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NGC3190 Galaxy, Coma Galaxy Cluster Attempt, and Saturn

Posted: 22 April 2012

Opened the observatory Saturday, 21 April, at 2245 MST, 72°F. As I walked to the observatory, I saw a nice meteor from the Lyrid Meteor Shower. I powered up the 8" LX200-ACF and once again used the wired AutoStar II. (I will return to using the Wireless AutoStar II on the next session.) The first object viewed was Saturn at 77X. Four moons were visible. At 206X, I could see the C Ring against the planet's disk. At 364X, I could see the C Ring to both sides of the planet's disk. I then viewed Mars at 364X; the small North Polar Cap, one dark area, and the sunrise cloud were visible.

At 2306 MST, I began setting up to re-image the NGC3190 galaxy at prime focus of the 8" using the D7000 DSLR. As on the previous session, I used the Vello ShutterBoss remote to control the camera. Used Regulus for a focus test with the Bahtinov Mask and did a framing test exposure of NGC3190. I then did this (cropped) guided, 10 minute, ISO 6400, exposure:


NGC3187 is the spiral galaxy slightly up and to the left from NGC3190. NGC3193 is the featureless galaxy near the bottom of the image.

Before starting the next DSO imaging, I began watching for more Lyrid meteors beginning at 2348 MST. By 0031 MST, I had seen only two more, and then resumed imaging.

My next target was the Coma Galaxy Cluster (see Sky & Telescope magazine, May 2012, page 60-63). I slewed the telescope to the location of NGC4889 but could not locate any guide star. I then slewed to NGC4874 and found a faint guide star. I did a framing test exposure (1 minute, ISO 6400). It was difficult to tell what was captured during the short exposure when viewing the image on the camera screen. I decided to do a guided 10 minute, ISO 6400, and see what resulted. This is that image:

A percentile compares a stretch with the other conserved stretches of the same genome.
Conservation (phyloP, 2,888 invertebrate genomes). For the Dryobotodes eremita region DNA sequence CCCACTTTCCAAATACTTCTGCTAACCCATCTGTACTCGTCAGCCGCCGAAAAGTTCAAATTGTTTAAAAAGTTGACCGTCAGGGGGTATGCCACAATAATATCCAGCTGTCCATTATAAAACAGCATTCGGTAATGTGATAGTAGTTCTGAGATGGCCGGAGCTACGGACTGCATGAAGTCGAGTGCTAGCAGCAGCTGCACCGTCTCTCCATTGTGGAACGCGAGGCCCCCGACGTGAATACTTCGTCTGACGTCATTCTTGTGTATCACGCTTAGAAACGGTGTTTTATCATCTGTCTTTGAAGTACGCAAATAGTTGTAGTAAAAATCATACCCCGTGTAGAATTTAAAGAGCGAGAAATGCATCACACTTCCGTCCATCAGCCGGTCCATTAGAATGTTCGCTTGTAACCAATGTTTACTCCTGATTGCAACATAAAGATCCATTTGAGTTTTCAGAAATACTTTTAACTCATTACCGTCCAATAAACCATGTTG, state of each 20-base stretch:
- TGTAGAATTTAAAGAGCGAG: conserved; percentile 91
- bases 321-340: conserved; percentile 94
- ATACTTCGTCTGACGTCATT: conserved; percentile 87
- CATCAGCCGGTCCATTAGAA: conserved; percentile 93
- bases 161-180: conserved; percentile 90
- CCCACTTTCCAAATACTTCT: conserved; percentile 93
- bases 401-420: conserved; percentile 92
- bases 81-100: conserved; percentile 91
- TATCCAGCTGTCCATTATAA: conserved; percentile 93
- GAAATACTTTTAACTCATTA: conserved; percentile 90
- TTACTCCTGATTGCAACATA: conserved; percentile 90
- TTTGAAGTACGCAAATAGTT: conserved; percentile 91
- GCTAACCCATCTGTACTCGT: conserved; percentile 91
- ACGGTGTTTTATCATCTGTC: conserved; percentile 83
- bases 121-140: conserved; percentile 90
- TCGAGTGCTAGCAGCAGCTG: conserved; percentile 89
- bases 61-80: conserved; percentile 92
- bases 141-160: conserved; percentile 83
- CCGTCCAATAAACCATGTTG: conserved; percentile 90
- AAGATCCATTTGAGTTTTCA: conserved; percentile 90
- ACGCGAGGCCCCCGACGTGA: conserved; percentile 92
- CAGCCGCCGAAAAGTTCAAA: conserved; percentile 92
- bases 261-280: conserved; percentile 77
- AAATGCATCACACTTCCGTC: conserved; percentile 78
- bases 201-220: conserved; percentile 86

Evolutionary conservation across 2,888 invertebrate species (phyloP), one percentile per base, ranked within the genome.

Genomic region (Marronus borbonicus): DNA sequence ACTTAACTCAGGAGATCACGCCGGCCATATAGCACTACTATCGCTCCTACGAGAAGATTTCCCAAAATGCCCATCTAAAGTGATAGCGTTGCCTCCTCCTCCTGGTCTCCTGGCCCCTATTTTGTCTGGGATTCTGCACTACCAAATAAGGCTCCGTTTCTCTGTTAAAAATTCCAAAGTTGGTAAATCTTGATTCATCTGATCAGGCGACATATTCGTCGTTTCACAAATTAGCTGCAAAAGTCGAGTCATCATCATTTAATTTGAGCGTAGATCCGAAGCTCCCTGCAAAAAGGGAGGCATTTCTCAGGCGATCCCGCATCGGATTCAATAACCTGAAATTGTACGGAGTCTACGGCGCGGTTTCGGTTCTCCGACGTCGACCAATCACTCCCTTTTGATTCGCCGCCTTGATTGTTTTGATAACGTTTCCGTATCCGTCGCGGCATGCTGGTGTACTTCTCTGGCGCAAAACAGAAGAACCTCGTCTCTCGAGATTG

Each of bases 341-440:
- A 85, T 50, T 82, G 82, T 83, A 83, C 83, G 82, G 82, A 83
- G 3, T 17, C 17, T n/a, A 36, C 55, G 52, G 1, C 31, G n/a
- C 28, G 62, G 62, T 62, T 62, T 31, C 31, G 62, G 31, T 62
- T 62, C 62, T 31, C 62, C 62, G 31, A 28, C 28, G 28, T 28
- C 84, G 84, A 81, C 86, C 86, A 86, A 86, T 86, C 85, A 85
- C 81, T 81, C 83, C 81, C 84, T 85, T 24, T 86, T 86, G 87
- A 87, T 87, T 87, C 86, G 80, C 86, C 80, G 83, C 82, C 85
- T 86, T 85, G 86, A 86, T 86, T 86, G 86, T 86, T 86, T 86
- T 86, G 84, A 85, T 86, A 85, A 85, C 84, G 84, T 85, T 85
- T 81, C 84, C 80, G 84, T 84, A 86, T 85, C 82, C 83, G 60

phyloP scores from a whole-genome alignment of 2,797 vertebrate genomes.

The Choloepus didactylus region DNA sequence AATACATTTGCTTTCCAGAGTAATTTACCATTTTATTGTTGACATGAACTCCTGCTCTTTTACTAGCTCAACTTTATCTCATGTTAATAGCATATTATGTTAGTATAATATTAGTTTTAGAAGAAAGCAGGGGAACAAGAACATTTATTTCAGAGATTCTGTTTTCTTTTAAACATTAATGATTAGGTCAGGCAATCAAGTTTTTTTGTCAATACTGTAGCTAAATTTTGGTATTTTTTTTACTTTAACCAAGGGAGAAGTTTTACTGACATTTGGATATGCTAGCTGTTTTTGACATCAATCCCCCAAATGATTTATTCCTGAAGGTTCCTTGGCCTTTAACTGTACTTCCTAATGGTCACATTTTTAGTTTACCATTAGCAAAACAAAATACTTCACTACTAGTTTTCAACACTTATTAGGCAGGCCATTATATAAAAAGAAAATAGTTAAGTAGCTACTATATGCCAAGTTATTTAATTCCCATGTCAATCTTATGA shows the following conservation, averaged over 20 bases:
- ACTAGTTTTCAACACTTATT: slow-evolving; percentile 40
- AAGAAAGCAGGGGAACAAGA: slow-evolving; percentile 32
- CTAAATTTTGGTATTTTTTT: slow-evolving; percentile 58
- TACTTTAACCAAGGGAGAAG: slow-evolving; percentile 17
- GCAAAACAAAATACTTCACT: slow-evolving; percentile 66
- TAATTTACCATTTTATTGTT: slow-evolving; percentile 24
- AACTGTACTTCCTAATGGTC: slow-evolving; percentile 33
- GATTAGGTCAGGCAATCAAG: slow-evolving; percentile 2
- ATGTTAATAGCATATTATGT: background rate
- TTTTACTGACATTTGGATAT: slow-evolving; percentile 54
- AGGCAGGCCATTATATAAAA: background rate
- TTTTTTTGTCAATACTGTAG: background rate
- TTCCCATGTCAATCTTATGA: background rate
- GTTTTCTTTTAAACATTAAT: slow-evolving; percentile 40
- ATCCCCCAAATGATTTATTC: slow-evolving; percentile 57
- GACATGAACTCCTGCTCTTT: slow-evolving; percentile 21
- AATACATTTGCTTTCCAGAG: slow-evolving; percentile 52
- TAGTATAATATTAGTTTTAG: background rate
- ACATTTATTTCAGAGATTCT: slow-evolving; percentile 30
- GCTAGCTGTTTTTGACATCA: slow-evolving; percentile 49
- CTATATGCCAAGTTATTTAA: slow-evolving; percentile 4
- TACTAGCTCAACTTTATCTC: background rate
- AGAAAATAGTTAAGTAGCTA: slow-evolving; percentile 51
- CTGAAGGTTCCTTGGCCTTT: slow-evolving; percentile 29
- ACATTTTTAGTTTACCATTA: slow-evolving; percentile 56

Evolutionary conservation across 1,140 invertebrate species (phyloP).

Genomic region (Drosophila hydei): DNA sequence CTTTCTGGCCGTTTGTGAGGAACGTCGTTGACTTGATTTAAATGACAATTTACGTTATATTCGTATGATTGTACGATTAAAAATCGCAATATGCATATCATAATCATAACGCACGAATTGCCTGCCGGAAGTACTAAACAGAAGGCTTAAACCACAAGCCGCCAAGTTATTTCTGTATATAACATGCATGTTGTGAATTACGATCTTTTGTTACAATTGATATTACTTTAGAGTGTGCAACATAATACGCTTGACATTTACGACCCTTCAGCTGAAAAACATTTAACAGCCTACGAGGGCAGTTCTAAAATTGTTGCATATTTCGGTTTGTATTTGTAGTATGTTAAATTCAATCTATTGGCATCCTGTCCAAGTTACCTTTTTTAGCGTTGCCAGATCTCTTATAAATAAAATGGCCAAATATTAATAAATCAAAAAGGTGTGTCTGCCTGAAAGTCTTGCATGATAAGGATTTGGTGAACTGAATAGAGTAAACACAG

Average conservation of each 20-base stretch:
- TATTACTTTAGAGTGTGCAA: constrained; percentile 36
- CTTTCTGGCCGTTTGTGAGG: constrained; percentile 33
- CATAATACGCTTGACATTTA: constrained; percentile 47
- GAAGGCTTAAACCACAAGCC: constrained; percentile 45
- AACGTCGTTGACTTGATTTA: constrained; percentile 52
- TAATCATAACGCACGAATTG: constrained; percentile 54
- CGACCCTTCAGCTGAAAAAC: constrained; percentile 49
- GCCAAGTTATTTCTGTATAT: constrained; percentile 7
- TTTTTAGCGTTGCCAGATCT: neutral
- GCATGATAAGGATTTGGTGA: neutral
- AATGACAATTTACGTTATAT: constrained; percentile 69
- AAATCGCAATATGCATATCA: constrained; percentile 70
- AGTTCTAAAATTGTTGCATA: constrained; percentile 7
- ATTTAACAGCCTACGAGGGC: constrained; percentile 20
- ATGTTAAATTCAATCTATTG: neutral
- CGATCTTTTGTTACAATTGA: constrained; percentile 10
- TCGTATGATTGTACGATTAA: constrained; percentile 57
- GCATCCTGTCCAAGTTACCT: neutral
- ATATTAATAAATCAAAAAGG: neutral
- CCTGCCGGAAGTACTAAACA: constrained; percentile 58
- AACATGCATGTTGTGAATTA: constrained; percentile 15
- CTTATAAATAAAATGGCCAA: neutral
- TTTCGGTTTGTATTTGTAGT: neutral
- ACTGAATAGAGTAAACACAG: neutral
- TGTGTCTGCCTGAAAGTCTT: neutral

Unfortunately, the guide star was too faint for reliable guiding, so there is some image trailing. But a few galaxies are visible in the image. NGC4874 is the galaxy in the lower righthand corner, to the right of the bright star. (This image is rotated 90° from the image on page 62 in the S&T article.) I will make another attempt to capture the Coma Galaxy Cluster on another session.

I ended DSO imaging and viewed the NGC4889 and NGC4874 galaxies in the same FOV at 77X. No other galaxies in the Coma Galaxy Cluster were visible with the 8" telescope.

At 0118 MST, I returned to Saturn for some imaging. I attempted a video recording of Saturn using the D7000 DSLR but Saturn was too underexposed to be usable. I then did an afocal video recording (45 seconds) at 231X using the iPhone 4. 1103 frames were stacked using Keith's Imager Stacker, resulting in this image (upscaled 200%):


I ended imaging and began checking the 8" collimation using Thierry Legault's collimation technique. Since receiving the telescope in October 2008, I had not felt a need to re-collimate the telescope. I frequently did "star tests" to check the collimation, but never saw enough mis-collimation to worry about. However, using Thierry's technique, I could detect a very slight mis-collimation using the star diagonal and the same amount of mis-collimation using the visual back. Since the amounts were identical, the star diagonal was not introducing any additional mis-collimation. I will correct the collimation on a future session.

At 0247 MST, I took a quick look at M57, the Ring Nebula, at 77X and 133X. My Lyrid count for the night was 5.

Closed the observatory at 0300 MST, 68°F.

I have posted my Vello Wireless ShutterBoss Timer Remote review. Check it out.

Comments are welcome; use the Comments section below, or you can Email Me. Thanks.

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